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Ducks Love Duckweed—and Chickens Do Too

Mulu Worku, a 29 year-old mother of a young son, tends chickens in Holeta Town, a community about 25 miles from Addis Abba, Ethiopia’s capital city. At first glance, her activities may seem unremarkable in a country where poultry raising is considered traditional women’s work. But on a closer look, her traditional work is potentially transformational. 

Mulu is one of 1,200 Ethiopian women engaged in an innovative Feed the Future project to improve the nutritional quality and commercial potential of their flocks. The innovation? Simply put, it’s chicken feed, made from the aquatic plant popularly known as duckweed.  

Duckweed is something of a miracle food for poultry. Like wild ducks who have feasted on this nutrient-rich plant, their domesticated farmyard cousins gain a similarly rich complement of protein, vitamins and trace minerals by consuming the dry feed. For poultry growers, the use of duckweed as a supplementary feed brings cost savings as well. Because the plant is a prolific grower in a variety of fresh and brackish waters and because it requires a smaller amount of seed money and labor, it is less expensive to produce than traditional factory-processed and vitamin-enriched feed made from soy or other land-based food crops. In combination with traditional feed, it can lower the overall costs of poultry production.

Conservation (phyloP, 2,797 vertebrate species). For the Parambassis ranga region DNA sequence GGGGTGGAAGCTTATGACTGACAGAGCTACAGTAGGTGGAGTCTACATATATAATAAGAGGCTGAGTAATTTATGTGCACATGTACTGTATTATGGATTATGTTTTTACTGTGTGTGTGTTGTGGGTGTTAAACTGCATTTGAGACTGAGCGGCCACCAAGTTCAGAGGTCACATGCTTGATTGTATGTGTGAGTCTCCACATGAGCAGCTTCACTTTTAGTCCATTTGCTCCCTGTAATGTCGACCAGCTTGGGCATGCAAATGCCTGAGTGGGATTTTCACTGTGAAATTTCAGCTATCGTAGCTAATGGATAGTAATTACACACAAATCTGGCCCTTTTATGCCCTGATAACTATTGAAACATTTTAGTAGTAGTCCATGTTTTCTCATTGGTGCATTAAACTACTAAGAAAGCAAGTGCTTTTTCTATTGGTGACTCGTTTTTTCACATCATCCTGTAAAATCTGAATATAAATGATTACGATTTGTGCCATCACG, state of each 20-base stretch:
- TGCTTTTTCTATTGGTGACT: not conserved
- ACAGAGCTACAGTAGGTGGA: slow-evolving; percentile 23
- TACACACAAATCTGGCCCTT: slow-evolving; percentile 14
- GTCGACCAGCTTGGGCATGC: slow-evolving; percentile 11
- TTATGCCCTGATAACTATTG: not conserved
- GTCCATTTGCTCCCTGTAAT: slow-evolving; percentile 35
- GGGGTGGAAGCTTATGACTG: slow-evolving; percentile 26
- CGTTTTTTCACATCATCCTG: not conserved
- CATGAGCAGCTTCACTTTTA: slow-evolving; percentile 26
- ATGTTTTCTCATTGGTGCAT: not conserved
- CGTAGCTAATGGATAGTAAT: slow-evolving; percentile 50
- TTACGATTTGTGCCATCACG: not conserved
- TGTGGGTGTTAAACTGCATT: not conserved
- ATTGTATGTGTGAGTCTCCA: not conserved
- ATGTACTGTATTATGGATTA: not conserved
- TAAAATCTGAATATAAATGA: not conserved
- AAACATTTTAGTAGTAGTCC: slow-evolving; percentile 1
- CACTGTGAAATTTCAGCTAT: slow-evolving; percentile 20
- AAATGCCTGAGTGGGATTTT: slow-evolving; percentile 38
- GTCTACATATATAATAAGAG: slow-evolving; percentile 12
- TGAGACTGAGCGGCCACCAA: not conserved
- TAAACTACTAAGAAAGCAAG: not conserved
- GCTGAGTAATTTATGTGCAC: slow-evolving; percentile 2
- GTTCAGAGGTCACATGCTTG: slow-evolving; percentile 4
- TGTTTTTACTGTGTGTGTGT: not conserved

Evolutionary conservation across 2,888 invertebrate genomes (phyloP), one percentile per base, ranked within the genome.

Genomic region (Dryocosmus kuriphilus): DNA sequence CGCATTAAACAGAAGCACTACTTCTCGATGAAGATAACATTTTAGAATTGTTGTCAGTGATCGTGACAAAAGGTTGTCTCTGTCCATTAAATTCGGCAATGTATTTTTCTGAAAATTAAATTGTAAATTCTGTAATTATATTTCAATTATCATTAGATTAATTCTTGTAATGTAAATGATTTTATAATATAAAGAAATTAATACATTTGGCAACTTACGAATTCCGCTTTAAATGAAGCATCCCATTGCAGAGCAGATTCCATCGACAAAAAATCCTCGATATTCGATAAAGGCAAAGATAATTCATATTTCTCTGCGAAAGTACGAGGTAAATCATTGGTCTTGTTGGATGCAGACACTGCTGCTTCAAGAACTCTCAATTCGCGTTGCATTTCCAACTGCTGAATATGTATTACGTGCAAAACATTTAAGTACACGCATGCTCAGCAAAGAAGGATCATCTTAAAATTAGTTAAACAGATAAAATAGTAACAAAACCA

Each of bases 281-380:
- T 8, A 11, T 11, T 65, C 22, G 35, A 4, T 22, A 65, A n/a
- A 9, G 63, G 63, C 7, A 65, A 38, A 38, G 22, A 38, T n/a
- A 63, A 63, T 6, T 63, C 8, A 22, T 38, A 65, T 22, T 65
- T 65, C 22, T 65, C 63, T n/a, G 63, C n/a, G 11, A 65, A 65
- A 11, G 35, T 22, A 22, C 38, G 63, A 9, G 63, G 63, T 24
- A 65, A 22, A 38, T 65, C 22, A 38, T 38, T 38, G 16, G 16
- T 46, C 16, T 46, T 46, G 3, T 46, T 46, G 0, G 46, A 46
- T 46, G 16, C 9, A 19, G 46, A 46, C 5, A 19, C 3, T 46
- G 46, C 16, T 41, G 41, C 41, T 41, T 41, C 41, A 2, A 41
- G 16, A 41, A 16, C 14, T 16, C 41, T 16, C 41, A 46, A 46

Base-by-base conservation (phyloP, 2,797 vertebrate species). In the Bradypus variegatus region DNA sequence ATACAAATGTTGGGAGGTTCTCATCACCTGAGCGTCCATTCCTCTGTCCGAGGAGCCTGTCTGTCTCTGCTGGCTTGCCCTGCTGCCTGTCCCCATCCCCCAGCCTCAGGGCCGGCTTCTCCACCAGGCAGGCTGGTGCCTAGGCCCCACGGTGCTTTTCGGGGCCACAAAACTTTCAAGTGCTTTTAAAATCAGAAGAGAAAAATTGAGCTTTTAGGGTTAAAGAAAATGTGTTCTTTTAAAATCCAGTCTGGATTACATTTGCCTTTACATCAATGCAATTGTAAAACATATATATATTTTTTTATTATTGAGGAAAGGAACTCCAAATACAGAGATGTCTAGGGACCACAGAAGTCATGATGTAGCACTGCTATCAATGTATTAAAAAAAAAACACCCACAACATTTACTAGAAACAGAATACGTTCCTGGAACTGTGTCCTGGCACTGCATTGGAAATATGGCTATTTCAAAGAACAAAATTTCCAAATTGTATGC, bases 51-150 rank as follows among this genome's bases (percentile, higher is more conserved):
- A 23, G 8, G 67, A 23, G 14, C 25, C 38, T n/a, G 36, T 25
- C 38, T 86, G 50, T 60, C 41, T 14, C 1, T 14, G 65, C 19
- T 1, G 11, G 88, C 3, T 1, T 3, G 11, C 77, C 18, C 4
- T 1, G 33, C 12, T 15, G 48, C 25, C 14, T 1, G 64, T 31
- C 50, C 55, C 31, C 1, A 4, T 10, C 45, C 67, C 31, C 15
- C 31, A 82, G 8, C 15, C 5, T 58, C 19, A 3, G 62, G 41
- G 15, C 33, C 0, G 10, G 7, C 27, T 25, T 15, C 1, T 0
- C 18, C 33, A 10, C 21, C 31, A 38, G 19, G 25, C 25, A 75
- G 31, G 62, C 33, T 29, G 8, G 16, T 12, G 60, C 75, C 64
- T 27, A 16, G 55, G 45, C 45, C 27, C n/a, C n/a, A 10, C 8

Funded by Feed the Future and implemented by its Ethiopian civil society partner Stand for Vulnerable Organization, this project is also innovative in another way: It relies on a network of 60 women’s self-help groups, scattered throughout the 10 districts in the Oromia Regional State, to train women in these agricultural practices. The self-help groups learn from each other, gain support from each other, and save money for purposes that are mutually beneficial. For example, Mulu, once a day laborer with a household income of less than $2 a day, now works on a farm owned by the 20 women in her group and makes double what she once earned. She and her group have also been able to save $175 to start a business that will produce duckweed feed.  

Mulu and her fellow group members demonstrate how women’s empowerment and inclusion can help to meet Feed the Future’s goal of overcoming chronic food insecurity, persistent child malnutrition, and women’s economic vulnerability in Ethiopia.  

As Mulu said, “Thanks to the people of the United States of America, today my group members are better off in that we are now able to nourish our children with eggs produced from our group’s poultry farm and have developed saving and working habits.”

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